By Jonathan Guignard
A historic landmark in Stirling has continued to be the host of many great events in the community over the years and has been a popular place this summer.
The Michelsen Farmstead is alive and well in Stirling and has been the host to What the Junk, Music on the Veranda and Summer Day Camp along with many other activities.
The house on the property was originally built in 1902. In 1912, the house was added onto, to make seven rooms in total and little has changed since.
The homestead consists of a one and a half storey Victorian style farmhouse with a wraparound porch.
It includes a barn, granary, calving shed, coal shed, machine shed, corrals and pens, and an outhouse.
It contains landscape elements such as a dugout, cistern and filter, a storage cellar, and a garden.
The landmark is located at the corner of 2nd Ave. & 6th Street, on the west half of four blocks in the northwest corner of Stirling.
In 1995, the property was bought by the village council. Ron Bore, former president of the Historical Society and resident of Stirling for over 40 years was on council at the time when the property was purchased.
“My love of history means I wanted to invest in something that makes sure Stirling could attract visitors. Purchasing this property at the time was a great way to do that,” said Bore.
Bore was the president of the Historical Society for eight years and says they have put a lot of work into keeping the farmstead intact and to resemble its original state.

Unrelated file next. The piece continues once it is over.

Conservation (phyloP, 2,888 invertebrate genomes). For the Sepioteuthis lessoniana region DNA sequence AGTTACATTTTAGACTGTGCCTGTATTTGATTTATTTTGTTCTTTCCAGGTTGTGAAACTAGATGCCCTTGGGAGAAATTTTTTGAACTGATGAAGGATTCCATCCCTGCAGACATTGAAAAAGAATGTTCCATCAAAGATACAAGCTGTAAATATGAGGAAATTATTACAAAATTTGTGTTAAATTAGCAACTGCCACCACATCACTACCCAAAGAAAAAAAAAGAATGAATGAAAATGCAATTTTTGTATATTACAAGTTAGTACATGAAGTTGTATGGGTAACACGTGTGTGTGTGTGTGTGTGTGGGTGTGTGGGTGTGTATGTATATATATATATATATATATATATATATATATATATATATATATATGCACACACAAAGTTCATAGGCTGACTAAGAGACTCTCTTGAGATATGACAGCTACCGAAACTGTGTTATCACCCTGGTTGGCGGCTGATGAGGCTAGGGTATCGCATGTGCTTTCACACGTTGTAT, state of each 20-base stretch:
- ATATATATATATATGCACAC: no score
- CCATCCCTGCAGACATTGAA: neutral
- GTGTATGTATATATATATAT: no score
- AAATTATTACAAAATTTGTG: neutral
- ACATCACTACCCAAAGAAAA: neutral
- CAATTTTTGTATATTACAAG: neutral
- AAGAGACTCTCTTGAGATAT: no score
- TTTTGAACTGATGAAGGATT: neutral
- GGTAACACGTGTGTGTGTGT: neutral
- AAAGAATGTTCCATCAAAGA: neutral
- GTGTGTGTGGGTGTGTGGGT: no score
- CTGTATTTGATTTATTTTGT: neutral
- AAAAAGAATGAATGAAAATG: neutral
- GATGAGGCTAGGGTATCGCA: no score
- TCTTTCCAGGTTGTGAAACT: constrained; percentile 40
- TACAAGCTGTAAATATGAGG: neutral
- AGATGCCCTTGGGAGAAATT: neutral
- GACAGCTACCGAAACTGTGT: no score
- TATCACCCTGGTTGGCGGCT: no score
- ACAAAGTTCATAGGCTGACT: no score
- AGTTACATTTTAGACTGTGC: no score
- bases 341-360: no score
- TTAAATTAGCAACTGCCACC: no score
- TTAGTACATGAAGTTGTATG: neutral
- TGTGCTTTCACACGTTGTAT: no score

“We’ve restored it to make it represent a farmstead of about 1930 and we were able to get a lot of material and other important stuff that actually belonged to this house. So we were able to restore it and make it look like it did back when it was first built,” said Bore.
Since then, it has become a place of tourism and something that has helped put Stirling on the map.
“We get a lot of visitors from all over the world. Two years ago, we entertained a group from Reunion which is a French island in the middle of the Indian Ocean. We have also had people visit from South America and other parts of Europe,” said Bore.
The farmstead is open to visitors every Tuesday through Saturday from 10 a.m. to 12 p.m. and 1 p.m. to 5 p.m. until September 1 and by appointment during any other time during the year.
The cost for seniors is $4, $5 for adults, $2 for youth (12-18) and free for anybody under 12 years old.
For groups of six or more, the cost is $3 a person and must be booked a week in advance.
For more information or to booking a time you can send an email to email@example.com.